Having prepared the ground with several bewildered examinations of Eurovision’s past, it’s time to have a look at the runners and riders in this year’s competition, which takes place on May 14.
We need to get you nice and prepared, otherwise you’ll have to absorb everything at once, and that could lead to some kind of internal bleeding.
Here, then, are all 43 entries, handily jammed into on easy-to-use pop-up video player:
And if you’re unsure quite where to start, we’ve prepared a brief reaction to each song, so you’ll know what you’re letting yourself in for. Just remember, the normal rules of musical enjoyment do not apply to Eurovision. Have fun!
Aurela Gaçe – “Feel The Passion”
Evanescence play Minnie Riperton (slightly atonally).
Emmy – “Boom Boom”
Half Black Eyed Peas, half High School Musical, all perky.
Nadine Beiler – “The Secret Is Love”
Barbra Streisand. And not like Duck Sauce’s “Barbra Streisand” either. Quite good.
Ell/Nikki – “Running Scared”
Snow Patrol with even more boom to their tune.
Anastasiya Vinnikova – “I Love Belarus”
Classic Eurovision. Partisan, preposterous, and proud of it.
Witloof Bay – “With Love Baby”
Remember the guy in the Police Academy films that did the sound effects? This is like his episode of Glee.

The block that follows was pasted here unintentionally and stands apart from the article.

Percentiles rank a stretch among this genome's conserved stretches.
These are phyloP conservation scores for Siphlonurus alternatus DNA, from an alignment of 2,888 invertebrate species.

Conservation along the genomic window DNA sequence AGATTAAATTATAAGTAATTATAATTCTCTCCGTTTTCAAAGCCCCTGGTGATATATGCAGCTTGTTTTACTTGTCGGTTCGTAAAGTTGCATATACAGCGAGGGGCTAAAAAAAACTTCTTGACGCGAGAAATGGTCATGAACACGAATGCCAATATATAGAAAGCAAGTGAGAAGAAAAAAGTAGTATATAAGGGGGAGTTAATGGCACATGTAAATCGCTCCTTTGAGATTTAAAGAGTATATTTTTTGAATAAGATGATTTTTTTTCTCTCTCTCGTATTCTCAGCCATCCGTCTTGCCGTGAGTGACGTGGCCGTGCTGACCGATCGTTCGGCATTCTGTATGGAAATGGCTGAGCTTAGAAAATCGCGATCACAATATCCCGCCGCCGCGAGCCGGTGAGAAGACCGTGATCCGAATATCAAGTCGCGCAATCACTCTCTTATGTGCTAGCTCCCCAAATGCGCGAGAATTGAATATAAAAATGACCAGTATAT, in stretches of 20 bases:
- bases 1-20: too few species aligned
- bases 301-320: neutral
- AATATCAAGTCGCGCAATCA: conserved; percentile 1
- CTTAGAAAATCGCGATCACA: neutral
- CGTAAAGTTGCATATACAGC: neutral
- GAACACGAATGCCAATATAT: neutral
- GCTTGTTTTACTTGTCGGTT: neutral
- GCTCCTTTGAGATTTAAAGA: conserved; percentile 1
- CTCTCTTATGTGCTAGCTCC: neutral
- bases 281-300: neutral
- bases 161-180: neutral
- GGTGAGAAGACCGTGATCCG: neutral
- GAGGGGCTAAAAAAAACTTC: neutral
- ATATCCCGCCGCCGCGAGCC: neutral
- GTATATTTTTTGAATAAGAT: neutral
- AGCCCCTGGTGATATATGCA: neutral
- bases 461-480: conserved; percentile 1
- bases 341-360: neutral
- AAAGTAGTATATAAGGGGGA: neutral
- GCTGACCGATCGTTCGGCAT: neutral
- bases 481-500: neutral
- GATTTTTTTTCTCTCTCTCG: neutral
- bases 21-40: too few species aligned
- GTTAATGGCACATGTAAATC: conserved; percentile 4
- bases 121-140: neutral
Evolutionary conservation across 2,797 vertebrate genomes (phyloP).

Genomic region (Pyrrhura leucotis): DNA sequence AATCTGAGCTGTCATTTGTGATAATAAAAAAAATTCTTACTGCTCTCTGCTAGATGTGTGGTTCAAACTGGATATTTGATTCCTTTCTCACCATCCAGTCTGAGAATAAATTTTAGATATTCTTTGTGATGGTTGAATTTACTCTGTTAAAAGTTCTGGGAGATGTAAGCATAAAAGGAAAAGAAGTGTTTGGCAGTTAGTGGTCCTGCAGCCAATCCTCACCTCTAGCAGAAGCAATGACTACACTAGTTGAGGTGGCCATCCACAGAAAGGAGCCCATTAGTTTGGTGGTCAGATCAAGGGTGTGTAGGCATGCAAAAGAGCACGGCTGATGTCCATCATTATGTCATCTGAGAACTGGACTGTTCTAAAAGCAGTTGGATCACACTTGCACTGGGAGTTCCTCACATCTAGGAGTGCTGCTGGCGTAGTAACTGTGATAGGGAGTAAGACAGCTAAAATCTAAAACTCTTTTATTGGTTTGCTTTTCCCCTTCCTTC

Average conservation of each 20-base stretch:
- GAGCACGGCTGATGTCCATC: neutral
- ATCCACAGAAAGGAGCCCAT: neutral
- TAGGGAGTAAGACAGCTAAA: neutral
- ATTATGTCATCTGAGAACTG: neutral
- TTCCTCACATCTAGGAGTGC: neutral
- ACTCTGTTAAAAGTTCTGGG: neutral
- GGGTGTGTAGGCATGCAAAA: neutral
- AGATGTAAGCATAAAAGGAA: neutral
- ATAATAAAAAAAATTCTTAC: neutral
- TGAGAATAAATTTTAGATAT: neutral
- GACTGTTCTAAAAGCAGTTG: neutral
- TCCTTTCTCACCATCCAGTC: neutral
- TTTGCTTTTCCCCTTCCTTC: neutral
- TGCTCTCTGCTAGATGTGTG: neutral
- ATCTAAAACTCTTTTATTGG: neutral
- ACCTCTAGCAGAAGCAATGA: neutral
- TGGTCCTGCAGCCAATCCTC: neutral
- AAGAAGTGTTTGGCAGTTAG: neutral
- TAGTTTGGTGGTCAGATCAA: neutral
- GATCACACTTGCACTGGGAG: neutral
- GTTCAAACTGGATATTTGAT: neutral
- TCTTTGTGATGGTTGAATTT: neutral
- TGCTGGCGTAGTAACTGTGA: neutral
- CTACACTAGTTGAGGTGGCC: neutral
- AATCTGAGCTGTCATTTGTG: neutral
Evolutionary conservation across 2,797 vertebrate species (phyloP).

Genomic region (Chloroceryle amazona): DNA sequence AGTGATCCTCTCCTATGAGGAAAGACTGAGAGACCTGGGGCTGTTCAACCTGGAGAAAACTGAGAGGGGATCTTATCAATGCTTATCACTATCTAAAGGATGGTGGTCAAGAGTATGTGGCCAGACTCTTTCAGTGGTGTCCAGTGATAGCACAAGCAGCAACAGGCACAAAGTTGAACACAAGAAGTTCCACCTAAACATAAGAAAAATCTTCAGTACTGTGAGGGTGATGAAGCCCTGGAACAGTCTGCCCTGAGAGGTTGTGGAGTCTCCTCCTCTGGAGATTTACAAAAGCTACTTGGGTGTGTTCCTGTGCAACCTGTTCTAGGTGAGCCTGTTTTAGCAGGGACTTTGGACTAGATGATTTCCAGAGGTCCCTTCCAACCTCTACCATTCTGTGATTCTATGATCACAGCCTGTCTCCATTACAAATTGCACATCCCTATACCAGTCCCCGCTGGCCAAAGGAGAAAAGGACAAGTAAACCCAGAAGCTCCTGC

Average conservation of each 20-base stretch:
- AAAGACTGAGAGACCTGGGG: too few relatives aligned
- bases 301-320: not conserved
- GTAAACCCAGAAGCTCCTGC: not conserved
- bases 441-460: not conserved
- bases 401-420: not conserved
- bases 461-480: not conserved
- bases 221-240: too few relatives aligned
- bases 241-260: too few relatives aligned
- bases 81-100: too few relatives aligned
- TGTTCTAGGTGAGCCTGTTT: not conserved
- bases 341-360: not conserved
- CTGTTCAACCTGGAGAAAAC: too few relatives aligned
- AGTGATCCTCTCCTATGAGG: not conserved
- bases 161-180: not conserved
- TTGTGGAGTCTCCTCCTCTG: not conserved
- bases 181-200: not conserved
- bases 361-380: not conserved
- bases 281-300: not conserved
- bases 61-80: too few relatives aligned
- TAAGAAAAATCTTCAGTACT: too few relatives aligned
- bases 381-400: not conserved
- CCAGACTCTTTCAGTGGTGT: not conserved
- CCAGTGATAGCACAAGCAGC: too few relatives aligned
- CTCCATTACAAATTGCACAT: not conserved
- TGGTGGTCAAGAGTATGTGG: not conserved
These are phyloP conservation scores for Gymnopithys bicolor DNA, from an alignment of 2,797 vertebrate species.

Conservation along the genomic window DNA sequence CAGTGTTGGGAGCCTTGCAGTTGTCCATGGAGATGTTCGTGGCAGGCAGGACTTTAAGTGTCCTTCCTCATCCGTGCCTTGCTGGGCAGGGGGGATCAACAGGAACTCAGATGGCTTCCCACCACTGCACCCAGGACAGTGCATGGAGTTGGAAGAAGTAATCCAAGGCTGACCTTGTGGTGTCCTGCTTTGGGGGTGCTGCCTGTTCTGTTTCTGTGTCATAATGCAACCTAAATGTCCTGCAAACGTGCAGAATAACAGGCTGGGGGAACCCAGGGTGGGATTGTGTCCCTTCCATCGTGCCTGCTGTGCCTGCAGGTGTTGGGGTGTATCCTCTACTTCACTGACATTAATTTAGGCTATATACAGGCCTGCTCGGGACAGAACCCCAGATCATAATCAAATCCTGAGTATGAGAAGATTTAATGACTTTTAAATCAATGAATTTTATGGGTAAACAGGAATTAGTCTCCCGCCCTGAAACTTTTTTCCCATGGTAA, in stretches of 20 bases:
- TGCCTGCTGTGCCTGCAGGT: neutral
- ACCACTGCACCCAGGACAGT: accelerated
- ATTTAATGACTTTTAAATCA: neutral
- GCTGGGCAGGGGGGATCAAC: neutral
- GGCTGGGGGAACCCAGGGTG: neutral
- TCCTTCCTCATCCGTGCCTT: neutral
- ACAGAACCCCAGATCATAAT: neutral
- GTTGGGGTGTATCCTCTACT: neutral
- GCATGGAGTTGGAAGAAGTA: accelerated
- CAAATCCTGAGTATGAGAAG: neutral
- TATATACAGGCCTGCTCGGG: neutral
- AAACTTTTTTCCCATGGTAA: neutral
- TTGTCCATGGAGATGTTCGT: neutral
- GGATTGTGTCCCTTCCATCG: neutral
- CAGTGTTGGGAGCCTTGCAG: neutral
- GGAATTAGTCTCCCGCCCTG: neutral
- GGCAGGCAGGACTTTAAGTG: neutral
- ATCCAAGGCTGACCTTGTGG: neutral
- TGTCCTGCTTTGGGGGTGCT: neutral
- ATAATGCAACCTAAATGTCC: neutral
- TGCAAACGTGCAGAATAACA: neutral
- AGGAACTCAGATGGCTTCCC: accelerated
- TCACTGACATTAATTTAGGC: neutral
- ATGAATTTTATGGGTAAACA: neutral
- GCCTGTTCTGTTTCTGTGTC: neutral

Bosnia & Herzegovina:
Dino Merlin – “Love In Rewind”
“One to a hundred, multiplied by you,” sings Dino on this klezmeric footstomper. Not a math major, clearly.
Poli Genova – “Na Inat”
The Bulgarian Jordin Sparks gives us a Bulgarian “Battlefield.”
Daria – “Celebrate”
The kind of dance music they play in Tony Robbins’s private nightclub… in his mind.
Christos Mylordos – “San Aggelos S’Agapisa”
A very sad and graceful acoustic lament… with churning hard rock guitars.
A Friend In London – “New Tomorrow”
Owl City play this hits of Good Charlotte. But good.
Getter Jaani – “Rockefeller Street”
A song about New York. Although there’s no river of diamonds and pearls there. Is this what a nervous breakdown sounds like?
Vlatko Ilievski – “Rusinka”
Video doesn’t work. That’s not a good start.
Paradise Oskar – “Da Da Dam”
Eurovision and onomatopoeia go together like ice and cream. And if you listen to the lyrics to this song’s verses, you’ll see why. Less is more, fellas.
Amaury Vassili – “Sognu”
A proper operatic lament which owes a certain amount to Ravel. In any ordinary song contest, this would win hands down, as it is empirically the best sung song of them all. But this isn’t an ordinary song contest.
Eldrine – “One More Day”
Another moody one, with a funk-rock chorus, and a guest rapper talking all over the waily bits. It won’t be everyone’s cup of tea.
Lena – “Taken By A Stranger”
Rather grand. A jazzy, assured pop song which takes it’s time to arrive and, crucially, does not go all apocalyptic at the end.
Loucas Yiorkas ft. Stereo Mike – “Watch My Dance”
Remember that South African rap act Die Antwoord? Well that’s Stereo Mike. His partner in song is basically there to provide even less light relief.
Kati Wolf – “What About My Dreams?”
More booming, more wailing, but more fun than the other boomy, waily ones.